Ramat Gan Stadium

The Maccabiah Games are held in Ramat Gan every four years. Ramat Gan Stadium is Israel's national football stadium until 2014. Seating 41,583 (13,370 is a permitted seats). Hakoah Amidar Ramat Gan and Hapoel Ramat Gan who both play at the Winter Stadium, are the city's main football clubs, both having won the championship at some point in their history. Beitar Ramat Gan plays in the South A Division of Liga Bet, the fourth tier, whilst F.C. Mahanaim Ramat Gan, Maccabi Hashikma Hen, Maccabi Spartak Ramat Gan and Shikun Vatikim Ramat Gan are all playing in the Tel Aviv Division of Liga Gimel, the fifth tier. The now-defunct clubs Maccabi Ramat Gan and Maccabi Ramat Amidar were both involved in mergers which formed Hakoah Amidar. In basketball, Ironi Ramat Gan plays in Ligat HaAl, the top division.

Notable residents

Lior Eliyahu
Ilan Ramon
  • Avi Arad, CEO and founder of Marvel Studios
  • Lior Ashkenazi, actor
  • Gilad Atzmon, jazz saxophonist
  • Ehud Banai (born 1953), singer and songwriter
  • Yoram Ben-Porat (died 1992), economist and president of the Hebrew University of Jerusalem
  • Moshe Bromberg, (Moshe Bar-Am), painter, artist
  • Danny Danon, politician
  • Lior Eliyahu (born 1985), basketball player
  • Tal Erel (born 1996), Israel National Baseball Team player
  • Ofer Fleisher (born 1966), basketball player
  • David Frankfurter, executioner in 1936 of Swiss Nazi Party leader Wilhelm Gustloff
  • Aviv Geffen, musician
  • Uzi Hitman, songwriter and singer
  • Noam Jacobson, musician
  • Etgar Keret (born 1967), author
  • James Kugel, biblical scholar
  • Inbar Lavi, actress
  • Lior Lubin, basketball player and coach
  • Käthe Ephraim Marcus, German-Israeli painter and sculptor
  • Kobi Marimi, actor and singer, Israeli representative at Eurovision Song Contest 2019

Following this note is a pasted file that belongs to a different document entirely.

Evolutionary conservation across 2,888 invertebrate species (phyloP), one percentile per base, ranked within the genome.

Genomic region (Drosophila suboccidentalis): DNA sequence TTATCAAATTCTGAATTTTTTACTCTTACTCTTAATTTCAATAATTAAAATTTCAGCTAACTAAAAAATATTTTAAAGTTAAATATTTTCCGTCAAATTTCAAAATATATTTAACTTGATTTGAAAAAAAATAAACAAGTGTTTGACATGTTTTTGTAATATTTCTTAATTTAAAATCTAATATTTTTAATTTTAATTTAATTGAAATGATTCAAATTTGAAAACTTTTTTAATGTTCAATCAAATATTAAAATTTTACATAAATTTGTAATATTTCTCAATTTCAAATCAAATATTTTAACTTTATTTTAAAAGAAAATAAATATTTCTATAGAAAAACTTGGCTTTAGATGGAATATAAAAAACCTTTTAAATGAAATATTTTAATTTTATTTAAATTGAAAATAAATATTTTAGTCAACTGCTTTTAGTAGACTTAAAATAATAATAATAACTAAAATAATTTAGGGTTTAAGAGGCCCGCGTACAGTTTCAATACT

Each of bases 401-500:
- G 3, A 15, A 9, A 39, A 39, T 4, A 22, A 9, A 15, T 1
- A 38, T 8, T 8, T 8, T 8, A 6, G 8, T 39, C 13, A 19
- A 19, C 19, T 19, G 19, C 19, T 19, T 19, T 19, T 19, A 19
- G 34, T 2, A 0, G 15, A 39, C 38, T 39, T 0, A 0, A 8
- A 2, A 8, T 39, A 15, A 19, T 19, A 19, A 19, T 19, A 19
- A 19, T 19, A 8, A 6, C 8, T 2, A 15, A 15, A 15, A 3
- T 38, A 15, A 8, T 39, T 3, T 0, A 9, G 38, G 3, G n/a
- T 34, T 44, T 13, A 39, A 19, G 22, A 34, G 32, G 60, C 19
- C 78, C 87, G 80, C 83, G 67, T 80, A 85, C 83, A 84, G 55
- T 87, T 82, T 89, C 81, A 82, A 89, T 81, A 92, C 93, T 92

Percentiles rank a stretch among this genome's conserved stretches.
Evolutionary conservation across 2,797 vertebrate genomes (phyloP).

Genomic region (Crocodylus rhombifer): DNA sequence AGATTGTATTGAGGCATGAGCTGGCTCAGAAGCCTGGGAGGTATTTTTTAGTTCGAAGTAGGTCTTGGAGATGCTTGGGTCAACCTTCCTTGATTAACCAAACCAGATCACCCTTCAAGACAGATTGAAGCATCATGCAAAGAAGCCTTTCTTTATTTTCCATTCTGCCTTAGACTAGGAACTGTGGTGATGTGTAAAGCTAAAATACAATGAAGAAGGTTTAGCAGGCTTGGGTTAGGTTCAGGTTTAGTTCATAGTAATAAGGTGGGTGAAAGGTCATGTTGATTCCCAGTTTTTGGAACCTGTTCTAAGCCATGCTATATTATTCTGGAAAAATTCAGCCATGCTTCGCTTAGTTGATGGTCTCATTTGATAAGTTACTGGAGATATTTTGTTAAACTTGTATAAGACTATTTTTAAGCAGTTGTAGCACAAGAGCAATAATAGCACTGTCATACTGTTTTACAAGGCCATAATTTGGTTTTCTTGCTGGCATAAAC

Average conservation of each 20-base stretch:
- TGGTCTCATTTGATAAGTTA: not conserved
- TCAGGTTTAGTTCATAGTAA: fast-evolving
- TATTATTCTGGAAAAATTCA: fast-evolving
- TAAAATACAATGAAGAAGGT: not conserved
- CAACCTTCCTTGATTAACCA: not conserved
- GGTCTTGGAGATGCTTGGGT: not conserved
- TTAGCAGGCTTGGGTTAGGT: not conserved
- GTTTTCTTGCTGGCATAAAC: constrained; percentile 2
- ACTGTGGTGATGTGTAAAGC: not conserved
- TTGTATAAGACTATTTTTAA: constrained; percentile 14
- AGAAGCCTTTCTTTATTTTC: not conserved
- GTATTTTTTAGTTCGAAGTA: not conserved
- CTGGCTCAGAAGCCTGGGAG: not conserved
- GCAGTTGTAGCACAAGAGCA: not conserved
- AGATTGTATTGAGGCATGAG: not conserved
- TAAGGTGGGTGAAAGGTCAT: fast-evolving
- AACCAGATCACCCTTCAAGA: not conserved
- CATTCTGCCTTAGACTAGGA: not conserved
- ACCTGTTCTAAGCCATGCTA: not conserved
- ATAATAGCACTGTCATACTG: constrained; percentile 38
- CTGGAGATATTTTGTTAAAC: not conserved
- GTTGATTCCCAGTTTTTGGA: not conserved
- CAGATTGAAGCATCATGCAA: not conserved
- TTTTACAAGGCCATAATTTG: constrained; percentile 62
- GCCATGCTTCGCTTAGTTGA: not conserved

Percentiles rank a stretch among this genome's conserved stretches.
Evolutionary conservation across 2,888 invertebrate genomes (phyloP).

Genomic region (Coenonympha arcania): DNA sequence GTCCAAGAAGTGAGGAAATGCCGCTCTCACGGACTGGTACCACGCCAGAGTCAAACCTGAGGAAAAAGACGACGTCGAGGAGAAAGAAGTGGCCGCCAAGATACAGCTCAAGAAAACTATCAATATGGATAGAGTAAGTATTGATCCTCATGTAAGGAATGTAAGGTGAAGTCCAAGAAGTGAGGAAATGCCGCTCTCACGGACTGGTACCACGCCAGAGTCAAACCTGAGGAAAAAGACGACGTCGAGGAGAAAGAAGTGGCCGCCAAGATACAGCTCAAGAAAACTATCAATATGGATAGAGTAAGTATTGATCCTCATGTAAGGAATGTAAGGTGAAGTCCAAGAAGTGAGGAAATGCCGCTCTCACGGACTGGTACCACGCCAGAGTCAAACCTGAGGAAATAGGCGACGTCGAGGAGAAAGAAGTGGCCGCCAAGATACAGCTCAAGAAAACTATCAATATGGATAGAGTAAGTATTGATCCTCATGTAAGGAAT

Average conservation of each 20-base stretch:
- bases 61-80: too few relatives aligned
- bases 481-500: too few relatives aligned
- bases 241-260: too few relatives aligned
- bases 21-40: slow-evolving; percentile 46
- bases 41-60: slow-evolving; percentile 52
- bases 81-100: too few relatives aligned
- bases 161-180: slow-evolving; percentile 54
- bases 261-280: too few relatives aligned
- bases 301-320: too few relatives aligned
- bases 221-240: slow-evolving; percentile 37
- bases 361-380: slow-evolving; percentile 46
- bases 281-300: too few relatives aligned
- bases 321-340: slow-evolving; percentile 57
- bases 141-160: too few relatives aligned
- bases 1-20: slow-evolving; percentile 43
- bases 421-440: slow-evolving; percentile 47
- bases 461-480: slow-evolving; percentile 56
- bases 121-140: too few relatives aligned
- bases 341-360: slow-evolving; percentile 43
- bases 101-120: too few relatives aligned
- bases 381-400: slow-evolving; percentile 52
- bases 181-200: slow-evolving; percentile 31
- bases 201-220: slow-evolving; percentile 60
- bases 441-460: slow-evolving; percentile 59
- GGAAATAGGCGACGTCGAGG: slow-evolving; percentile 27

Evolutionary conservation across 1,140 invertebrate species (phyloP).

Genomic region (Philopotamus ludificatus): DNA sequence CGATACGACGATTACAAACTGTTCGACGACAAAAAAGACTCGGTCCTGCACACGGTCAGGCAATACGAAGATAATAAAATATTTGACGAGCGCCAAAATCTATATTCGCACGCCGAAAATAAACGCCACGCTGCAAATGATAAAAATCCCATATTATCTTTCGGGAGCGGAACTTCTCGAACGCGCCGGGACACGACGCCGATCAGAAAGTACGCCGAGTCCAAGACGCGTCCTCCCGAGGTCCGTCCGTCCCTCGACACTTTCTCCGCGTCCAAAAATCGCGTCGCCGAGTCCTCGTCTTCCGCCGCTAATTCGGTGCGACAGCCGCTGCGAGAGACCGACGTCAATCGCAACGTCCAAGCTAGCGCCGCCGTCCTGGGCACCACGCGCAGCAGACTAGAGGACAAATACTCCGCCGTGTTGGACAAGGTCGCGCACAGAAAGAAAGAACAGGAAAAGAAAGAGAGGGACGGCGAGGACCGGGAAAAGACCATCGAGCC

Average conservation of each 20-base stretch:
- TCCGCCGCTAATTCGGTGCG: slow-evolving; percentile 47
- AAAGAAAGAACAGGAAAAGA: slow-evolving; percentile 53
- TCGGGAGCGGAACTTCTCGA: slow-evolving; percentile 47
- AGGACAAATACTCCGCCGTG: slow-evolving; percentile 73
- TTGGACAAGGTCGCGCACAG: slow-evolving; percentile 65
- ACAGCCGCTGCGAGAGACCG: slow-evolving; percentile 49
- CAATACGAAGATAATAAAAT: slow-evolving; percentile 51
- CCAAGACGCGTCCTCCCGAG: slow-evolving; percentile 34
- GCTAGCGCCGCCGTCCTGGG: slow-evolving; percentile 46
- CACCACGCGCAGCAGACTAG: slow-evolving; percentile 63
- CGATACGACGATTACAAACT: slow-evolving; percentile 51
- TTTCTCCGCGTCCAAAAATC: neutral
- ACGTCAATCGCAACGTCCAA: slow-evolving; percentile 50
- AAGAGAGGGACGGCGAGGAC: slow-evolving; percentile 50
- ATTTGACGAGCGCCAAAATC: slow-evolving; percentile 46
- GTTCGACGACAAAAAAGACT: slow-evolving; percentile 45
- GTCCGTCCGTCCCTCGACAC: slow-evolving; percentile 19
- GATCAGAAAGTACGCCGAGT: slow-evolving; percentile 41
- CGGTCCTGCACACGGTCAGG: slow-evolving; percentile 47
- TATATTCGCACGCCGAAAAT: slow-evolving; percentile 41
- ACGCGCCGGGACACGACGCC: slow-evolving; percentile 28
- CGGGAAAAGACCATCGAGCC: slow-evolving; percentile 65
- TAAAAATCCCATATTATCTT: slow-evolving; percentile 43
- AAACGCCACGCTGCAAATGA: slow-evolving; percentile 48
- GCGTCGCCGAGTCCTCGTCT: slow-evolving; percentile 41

• Doron Menashe, law professor
  • Daniel Poleshchuk (born 1996), squash player
  • Ilan Ramon, first Israeli astronaut; killed in Space Shuttle Columbia disaster
  • Dahlia Ravikovitch, poet
  • Ze'ev Revach, actor
  • Gilad Segev, singer and songwriter
  • Silvan Shalom, politician
  • Tal Stricker (born 1979), Olympic swimmer
  • Michael Zandberg, footballer
  • Tamar Zandberg, politician

Twin towns – sister cities

Ramat Gan's twin towns

Ramat Gan is twinned with:[29]

  • United Kingdom Barnet, United Kingdom (since 1976)
  • Germany Kassel, Germany (since 1990)
  • Germany Main-Kinzig District, Germany (since 2000)
  • Russia Penza, Russia (since 2007)
  • United States Phoenix, United States (since 2005)
  • China Qingdao, China (since 2012)
  • Brazil Rio de Janeiro, Brazil (since 2011)
  • Peru San Borja, Peru (since 2014)
  • China Shenyang, China (since 1993)
  • France Strasbourg, France (since 1991)
  • Hungary Szombathely, Hungary (since 1995)
  • Taiwan Taoyuan, Taiwan (since 2016)
  • Germany Weinheim, Germany (since 1999)
  • Poland Wrocław, Poland (since 1997)


  1. ^ [קובץ_ישובים_2019.xlsx "קובץ ישובים 2019"] Check |url= value (help).